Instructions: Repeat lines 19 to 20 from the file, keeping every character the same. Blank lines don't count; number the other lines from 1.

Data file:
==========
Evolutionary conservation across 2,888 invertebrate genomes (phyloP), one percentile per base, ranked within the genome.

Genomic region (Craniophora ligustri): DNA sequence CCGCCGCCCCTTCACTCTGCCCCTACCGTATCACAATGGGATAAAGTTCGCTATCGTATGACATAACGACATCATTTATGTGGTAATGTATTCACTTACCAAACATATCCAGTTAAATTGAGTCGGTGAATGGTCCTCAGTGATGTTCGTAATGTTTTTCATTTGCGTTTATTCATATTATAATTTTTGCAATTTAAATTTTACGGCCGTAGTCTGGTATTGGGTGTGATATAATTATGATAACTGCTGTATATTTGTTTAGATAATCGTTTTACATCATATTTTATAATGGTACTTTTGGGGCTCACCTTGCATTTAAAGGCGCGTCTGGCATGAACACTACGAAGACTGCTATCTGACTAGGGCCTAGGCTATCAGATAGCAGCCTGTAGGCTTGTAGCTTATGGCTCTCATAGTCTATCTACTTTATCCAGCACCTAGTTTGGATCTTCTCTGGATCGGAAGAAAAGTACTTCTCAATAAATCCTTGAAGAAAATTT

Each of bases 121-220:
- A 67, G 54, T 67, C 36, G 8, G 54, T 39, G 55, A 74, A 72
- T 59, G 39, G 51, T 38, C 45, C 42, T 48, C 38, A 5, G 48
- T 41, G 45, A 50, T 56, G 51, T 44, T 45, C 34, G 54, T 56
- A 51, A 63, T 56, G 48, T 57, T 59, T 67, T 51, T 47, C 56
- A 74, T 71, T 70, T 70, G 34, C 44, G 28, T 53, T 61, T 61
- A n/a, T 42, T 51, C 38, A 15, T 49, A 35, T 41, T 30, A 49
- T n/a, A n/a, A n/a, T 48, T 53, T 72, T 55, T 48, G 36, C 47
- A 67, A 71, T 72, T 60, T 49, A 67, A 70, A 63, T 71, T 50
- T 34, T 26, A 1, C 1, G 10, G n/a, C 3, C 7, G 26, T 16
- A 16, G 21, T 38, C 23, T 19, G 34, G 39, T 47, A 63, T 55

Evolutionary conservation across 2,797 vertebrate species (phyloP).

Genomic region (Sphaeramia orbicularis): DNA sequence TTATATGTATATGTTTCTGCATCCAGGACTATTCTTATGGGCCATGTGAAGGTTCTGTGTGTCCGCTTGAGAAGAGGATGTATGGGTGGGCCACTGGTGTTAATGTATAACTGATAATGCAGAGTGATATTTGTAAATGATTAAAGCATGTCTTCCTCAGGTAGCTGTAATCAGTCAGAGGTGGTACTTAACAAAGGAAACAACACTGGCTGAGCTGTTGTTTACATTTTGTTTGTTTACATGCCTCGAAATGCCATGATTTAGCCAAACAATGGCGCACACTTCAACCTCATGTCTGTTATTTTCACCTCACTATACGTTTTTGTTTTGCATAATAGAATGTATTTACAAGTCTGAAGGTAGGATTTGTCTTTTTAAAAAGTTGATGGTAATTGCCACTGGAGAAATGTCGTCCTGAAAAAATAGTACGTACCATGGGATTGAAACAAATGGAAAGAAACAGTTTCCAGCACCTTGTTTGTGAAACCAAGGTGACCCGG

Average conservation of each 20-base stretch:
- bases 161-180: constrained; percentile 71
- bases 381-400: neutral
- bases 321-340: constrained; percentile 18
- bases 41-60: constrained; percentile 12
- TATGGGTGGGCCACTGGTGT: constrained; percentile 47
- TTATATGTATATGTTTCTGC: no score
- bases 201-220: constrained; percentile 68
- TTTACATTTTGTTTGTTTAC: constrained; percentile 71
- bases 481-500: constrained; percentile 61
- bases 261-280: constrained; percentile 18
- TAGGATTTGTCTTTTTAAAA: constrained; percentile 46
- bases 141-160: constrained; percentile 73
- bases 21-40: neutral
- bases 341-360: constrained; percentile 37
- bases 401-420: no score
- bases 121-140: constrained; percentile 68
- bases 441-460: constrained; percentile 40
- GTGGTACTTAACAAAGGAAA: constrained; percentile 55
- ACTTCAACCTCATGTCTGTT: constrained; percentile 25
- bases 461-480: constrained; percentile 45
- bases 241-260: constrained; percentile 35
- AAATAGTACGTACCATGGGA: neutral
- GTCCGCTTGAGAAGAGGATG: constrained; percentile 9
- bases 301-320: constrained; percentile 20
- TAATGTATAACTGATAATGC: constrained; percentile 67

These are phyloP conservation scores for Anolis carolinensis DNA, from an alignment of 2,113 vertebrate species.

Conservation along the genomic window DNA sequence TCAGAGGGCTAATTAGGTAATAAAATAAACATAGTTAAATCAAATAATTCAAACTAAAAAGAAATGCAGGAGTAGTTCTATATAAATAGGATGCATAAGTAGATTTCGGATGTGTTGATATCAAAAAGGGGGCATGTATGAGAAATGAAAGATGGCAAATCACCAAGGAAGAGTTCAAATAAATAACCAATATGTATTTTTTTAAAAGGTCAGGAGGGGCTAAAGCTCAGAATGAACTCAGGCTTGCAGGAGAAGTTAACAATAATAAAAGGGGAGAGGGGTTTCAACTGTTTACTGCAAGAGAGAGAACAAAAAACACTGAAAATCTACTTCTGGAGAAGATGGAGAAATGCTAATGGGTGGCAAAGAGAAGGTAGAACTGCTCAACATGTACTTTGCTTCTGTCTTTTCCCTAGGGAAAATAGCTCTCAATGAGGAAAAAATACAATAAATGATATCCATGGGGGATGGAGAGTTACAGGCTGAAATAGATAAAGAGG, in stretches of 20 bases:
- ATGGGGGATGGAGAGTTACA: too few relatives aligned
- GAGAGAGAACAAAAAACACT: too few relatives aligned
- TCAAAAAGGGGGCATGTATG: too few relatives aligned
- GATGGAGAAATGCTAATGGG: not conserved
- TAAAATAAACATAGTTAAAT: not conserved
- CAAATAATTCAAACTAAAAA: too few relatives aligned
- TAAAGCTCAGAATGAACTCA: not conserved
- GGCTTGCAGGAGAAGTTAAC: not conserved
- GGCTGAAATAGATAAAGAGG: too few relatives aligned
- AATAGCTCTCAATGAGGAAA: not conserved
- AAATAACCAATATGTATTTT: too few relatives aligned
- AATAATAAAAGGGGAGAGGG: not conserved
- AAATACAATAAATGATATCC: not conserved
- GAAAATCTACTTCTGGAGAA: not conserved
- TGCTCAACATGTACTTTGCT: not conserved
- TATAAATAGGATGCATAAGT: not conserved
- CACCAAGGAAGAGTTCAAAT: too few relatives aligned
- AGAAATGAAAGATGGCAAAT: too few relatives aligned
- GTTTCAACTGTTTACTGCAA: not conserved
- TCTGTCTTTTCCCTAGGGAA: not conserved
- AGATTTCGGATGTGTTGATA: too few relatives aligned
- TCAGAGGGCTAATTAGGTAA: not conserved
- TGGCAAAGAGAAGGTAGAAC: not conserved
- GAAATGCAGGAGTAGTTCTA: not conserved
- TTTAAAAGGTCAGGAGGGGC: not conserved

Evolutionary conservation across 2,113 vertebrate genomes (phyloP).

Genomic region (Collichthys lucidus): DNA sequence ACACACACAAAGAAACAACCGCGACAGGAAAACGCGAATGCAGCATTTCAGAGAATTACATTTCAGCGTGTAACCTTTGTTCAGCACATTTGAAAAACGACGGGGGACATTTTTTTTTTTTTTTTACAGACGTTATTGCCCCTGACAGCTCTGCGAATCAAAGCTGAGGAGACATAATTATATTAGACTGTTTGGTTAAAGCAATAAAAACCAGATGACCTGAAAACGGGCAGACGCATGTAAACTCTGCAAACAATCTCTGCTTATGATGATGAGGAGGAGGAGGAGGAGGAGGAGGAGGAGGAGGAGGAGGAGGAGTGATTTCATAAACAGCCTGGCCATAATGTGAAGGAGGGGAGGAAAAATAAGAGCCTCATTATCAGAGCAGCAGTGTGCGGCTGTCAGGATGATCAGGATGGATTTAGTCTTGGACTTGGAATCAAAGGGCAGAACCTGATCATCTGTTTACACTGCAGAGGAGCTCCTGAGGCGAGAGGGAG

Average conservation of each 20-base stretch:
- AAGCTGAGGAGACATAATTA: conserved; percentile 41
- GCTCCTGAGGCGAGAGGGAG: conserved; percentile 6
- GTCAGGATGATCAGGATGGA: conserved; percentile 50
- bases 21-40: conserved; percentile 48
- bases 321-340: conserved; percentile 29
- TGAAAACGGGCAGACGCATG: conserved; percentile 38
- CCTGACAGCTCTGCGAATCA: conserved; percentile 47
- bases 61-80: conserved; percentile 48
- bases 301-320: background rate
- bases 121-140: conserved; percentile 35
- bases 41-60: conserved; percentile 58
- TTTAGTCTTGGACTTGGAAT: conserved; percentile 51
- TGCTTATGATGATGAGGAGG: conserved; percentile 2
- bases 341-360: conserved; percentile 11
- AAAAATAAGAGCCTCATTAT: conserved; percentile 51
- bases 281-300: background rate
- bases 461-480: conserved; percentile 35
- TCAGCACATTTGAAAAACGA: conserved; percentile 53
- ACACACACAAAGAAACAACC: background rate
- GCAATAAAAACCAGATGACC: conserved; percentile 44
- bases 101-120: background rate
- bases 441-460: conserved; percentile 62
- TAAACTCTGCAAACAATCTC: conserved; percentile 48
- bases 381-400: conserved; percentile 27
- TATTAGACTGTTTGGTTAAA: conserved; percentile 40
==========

- bases 321-340: constrained; percentile 18
- bases 41-60: constrained; percentile 12